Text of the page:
Many Cases of 'Penicillin Allergy' Might Be Mistaken
WEDNESDAY, July 8, 2020 (HealthDay News) -- Penicillin allergy is often unconfirmed in hospital patients, meaning many unnecessarily receive other antibiotics that may be less effective and even harmful, a new study finds.
The researchers analyzed records of nearly 11,000 patients at 106 U.S. hospitals and found that 16% of those with a self-reported penicillin allergy were twice as likely to be prescribed alternative antibiotics.
But the substitutions were probably unnecessary, according to a study published recently in JAMA Internal Medicine, because more than nine out of 10 reported penicillin allergies have not been confirmed.
"Too often clinicians are making inferior antibiotic decisions based on unverified penicillin allergy histories that may date back to a patient's childhood and are no longer valid," said lead author Dr. Kimberly Blumenthal, of the division of rheumatology, allergy and immunology at Massachusetts General Hospital in Boston.
"As a result, patients are often prescribed antibiotics other than penicillins and cephalosporins -- some of our core infection fighters -- that may increase the risk of adverse side effects and antibiotic resistance," she explained.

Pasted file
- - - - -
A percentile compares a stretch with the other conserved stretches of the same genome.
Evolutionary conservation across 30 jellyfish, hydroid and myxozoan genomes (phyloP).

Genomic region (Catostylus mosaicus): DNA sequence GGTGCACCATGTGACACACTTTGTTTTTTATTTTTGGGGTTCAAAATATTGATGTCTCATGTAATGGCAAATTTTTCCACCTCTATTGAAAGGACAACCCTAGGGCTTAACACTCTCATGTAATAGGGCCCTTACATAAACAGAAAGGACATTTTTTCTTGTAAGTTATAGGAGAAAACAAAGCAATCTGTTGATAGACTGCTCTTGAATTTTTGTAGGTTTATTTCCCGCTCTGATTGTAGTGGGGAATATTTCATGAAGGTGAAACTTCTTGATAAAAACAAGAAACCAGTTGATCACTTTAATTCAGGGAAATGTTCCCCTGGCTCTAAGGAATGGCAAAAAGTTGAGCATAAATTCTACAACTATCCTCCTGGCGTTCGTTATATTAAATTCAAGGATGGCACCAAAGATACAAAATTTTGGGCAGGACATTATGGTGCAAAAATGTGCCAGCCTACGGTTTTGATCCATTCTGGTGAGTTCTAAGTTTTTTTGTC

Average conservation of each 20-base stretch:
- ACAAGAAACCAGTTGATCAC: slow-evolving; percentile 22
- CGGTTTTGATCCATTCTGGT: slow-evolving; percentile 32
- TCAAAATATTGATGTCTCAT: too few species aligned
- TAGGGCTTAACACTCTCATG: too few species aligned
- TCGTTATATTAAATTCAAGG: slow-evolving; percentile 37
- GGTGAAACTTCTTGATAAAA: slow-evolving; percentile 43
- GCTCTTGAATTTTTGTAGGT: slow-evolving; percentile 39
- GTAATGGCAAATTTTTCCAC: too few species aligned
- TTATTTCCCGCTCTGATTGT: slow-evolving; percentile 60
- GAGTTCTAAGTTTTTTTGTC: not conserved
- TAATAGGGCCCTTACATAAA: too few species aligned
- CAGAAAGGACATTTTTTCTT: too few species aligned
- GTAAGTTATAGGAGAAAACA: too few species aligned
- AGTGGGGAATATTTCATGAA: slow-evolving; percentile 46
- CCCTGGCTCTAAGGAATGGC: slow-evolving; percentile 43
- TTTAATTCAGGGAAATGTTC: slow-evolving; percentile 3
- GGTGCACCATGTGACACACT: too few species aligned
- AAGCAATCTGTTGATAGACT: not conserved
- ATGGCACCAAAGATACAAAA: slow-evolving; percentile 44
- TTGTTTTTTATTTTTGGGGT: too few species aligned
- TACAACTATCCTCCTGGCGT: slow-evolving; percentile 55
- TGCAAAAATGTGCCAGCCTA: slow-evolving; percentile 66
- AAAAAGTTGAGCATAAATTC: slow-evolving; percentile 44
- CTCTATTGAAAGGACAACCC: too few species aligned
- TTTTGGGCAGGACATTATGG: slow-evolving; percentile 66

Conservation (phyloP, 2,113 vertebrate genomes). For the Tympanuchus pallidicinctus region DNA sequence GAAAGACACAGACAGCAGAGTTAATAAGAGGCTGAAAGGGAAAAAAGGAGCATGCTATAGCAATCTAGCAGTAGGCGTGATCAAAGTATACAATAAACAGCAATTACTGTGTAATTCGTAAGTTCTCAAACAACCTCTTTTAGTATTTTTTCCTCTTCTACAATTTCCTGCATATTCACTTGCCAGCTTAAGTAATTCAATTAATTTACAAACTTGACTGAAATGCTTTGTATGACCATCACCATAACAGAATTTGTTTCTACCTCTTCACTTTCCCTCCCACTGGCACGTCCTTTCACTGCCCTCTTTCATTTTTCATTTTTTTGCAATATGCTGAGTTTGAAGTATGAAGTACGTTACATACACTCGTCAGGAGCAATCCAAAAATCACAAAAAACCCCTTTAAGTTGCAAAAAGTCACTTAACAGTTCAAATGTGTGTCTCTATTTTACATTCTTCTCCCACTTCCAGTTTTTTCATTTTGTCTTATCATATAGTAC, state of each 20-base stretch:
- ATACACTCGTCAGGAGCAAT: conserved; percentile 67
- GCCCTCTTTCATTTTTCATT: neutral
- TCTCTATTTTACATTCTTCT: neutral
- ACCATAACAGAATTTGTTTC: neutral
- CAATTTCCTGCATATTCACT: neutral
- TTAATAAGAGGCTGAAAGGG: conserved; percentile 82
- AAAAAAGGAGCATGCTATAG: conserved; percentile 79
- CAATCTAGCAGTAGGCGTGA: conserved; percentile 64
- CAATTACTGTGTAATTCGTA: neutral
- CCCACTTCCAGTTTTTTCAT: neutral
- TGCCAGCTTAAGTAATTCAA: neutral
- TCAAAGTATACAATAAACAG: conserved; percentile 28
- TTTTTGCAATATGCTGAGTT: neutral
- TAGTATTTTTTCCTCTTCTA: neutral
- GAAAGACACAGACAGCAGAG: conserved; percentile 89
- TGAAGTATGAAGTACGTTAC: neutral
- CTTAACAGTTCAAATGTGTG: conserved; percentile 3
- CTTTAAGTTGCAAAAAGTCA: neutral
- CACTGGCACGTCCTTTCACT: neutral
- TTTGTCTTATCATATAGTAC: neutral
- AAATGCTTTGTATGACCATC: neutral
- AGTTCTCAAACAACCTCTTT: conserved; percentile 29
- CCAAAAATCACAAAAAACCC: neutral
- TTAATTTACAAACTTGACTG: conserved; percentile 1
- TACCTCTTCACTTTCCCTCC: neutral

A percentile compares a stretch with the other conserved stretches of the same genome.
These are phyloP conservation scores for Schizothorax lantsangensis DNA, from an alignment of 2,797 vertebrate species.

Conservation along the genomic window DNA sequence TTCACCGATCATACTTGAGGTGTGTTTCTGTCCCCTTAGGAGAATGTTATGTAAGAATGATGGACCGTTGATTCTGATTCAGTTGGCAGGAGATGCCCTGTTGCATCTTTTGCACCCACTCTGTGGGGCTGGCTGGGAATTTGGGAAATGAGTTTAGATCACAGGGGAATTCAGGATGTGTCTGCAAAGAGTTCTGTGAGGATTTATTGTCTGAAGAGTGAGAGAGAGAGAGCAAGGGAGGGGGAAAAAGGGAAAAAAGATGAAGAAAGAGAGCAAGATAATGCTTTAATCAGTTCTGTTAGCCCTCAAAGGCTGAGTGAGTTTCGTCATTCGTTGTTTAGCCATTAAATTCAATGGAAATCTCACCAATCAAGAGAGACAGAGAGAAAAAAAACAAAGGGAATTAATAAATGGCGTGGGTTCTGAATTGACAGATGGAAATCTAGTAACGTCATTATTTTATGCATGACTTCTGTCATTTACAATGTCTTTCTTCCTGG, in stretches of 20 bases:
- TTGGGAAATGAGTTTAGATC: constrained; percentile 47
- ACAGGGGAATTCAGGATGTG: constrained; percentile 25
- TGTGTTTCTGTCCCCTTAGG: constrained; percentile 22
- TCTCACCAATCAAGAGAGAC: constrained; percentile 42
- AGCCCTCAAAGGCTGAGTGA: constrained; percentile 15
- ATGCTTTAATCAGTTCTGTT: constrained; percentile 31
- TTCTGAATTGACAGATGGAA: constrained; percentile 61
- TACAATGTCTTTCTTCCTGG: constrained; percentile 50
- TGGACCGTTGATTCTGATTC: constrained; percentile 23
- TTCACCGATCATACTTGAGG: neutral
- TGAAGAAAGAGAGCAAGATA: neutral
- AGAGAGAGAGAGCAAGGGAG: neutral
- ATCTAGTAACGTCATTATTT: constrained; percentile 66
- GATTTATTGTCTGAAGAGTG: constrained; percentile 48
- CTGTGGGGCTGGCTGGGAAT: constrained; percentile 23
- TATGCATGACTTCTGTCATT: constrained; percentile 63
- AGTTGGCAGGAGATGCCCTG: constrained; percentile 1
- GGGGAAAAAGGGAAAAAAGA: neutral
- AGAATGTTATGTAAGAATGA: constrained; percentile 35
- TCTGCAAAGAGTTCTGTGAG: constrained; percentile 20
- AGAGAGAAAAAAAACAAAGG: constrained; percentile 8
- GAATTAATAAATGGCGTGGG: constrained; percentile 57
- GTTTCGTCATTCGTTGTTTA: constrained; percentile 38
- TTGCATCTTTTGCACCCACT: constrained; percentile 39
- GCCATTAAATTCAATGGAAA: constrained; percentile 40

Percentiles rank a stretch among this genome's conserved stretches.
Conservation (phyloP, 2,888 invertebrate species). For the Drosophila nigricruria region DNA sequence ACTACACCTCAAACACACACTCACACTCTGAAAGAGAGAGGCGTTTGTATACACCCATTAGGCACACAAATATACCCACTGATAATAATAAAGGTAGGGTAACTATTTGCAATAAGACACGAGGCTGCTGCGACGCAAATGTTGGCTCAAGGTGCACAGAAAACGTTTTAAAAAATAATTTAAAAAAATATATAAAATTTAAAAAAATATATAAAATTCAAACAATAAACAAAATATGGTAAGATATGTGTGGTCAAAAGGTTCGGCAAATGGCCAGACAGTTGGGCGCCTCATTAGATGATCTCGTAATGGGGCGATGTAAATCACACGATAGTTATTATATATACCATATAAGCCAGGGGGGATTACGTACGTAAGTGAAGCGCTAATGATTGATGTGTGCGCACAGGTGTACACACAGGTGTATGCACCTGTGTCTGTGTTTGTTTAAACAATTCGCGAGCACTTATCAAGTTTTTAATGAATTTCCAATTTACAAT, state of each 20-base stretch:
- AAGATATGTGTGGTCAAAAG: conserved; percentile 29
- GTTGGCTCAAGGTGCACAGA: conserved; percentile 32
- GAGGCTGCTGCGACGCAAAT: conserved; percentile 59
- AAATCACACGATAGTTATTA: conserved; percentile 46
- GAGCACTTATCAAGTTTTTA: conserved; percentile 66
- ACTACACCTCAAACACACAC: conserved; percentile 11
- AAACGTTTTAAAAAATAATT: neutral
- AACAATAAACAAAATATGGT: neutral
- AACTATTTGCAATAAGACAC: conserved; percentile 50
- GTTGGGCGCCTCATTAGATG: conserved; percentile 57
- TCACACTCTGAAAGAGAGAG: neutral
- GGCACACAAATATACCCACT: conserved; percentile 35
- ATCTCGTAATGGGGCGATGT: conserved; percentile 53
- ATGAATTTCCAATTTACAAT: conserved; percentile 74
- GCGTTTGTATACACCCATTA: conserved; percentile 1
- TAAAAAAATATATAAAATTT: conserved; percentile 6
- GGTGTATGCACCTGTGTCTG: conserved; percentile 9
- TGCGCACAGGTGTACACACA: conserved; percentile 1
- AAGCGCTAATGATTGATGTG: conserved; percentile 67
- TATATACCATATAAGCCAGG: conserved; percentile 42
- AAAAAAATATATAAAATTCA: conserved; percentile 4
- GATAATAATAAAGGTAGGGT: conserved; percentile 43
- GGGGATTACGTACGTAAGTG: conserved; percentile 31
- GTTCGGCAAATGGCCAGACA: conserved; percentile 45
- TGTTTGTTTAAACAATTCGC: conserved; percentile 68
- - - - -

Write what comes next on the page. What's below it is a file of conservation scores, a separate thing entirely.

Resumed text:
This pattern could be changed if doctors did "a little more testing" or took the time to ask patients about a reported penicillin allergy, rather than taking the penicillin allergy label at face value, she said.
About half of hospitalized patients receive antibiotics to treat or prevent bacterial infections, and more than 10% have a penicillin allergy documented in their medical records.
Hospitals need to do a better job of risk detection, Blumenthal said. But she noted that while there is a diagnostic test to detect penicillin allergy, less than half of hospitals have access to it.
"Hospitals should clearly be treating patients with the most targeted and effective antibiotic for their infection, rather than being influenced by a penicillin reaction years earlier that might have been nothing more than itching or a headache," she said in a hospital news release. "That will require hospitals to become much more vigilant and proactive in penicillin allergy assessment as part of their inpatient antibiotic stewardship programs."
There's more on penicillin allergy at the American Academy of Allergy, Asthma and Immunology.
SOURCE: Massachusetts General Hospital, news release, June 30, 2020